Draft Guidelines: A Human Rights Approach to Poverty Reduction Strategies, 10 September 2002.*
1: INTRODUCTION TO THE DRAFT GUIDELINES
HUMAN RIGHTS APPROACH TO POVERTY REDUCTION
ADDED VALUE PROVIDED BY THE HUMAN RIGHTS APPROACH TO POVERTY REDUCTION
EXPLANATORY REMARKS ON THE GUIDELINES
1: Identification of the Poor
Guideline 2: National and International Human Rights Framework
Guideline 3: Equality and Non-Discrimination
Guideline 4: Progressive Realization of Human Rights; Indicators and Benchmarks
Guideline 5: Participation and Empowerment
Guideline 6: Right to Adequate
Guideline 7: Right to Health
Guideline 8: Right to Education
Guideline 9: Right to Decent Work
Guideline 10: Right to Adequate Housing
Guideline 11: Right to Personal Security
Guideline 12: Right to Appear in Public without Shame
Guideline 13: Right of Equal Access to Justice
Guideline 14: Political Rights and Freedoms
Eradicating poverty must be our first goal in this new millennium. Governments have committed themselves to taking action through strategies and programmes which aim to reduce poverty and eliminate extreme poverty. The denial of human rights is inherent in poverty, something which is powerfully recorded in recent studies, such as Voices of the Poor.  Poverty cannot be banished without the realization of human rights. In the words of the Human Development Report 2000: “A decent standard of living, adequate nutrition, health care, education and decent work and protection against calamities are not just development goals – they are also human rights”.
In a letter dated 6 July 2001, the Chair of the United Nations Committee on Economic, Social and Cultural Rights, asked the Office of the High Commissioner to develop guidelines for the integration of human rights into poverty reduction strategies. In response to this request, I asked three experts – professors Paul Hunt, Manfred Nowak and Siddiq Osmani – to prepare draft guidelines, and in the process to consult with national officials, civil society and international development agencies, including the World Bank. This publication contains the results of their work.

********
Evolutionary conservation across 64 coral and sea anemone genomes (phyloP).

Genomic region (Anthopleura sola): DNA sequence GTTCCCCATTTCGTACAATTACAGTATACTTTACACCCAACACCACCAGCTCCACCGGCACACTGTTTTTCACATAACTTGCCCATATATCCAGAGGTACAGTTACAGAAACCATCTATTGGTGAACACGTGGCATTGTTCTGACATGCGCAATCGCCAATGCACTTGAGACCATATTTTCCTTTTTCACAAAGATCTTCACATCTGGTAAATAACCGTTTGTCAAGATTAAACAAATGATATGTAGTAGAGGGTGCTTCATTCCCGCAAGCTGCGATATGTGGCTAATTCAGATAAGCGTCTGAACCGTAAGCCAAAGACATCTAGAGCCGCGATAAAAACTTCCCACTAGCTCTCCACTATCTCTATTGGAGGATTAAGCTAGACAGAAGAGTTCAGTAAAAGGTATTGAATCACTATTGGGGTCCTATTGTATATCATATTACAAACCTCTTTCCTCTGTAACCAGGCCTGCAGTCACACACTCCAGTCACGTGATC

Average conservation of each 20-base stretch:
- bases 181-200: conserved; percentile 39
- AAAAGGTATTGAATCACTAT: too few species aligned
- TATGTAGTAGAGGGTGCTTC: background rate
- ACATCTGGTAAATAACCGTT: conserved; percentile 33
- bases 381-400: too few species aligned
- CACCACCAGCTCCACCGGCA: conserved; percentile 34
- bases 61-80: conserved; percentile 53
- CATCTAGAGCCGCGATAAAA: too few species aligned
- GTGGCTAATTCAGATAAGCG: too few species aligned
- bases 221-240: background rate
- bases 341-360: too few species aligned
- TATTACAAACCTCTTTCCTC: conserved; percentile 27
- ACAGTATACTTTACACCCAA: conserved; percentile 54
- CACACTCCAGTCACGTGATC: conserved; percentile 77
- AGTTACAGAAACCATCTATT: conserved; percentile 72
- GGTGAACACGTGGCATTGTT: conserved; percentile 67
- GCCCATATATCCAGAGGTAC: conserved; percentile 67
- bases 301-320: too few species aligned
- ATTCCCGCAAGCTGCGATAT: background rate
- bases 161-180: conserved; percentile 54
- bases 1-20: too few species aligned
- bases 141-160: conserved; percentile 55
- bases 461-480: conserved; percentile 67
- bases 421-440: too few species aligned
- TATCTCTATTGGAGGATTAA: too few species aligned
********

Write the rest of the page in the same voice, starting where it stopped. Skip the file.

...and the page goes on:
I have commented before that:
“Lawyers should not be the only voice in human rights and, equally, economists should not be the only voice in development. The challenge now is to demonstrate how the assets represented by human rights principles, a form of international public goods, can be of value in pursuing the overarching development objective, the eradication of poverty.”
In elaborating the Draft Guidelines the authors have taken up the challenge of bridging the divide between a normative approach and a development economist’s approach to the concept and content of poverty. The text draws upon both the experience of the international human rights system over the last 50 years, and more recent scholarship by social scientists.
At the same time the experts have helped to clarify what a rights-based approach to development means in practice. The Draft Guidelines therefore contribute to a major task facing the United Nations, and in particular OHCHR, that of integrating human rights into all of the Organization's work, including the goal of eradicating poverty.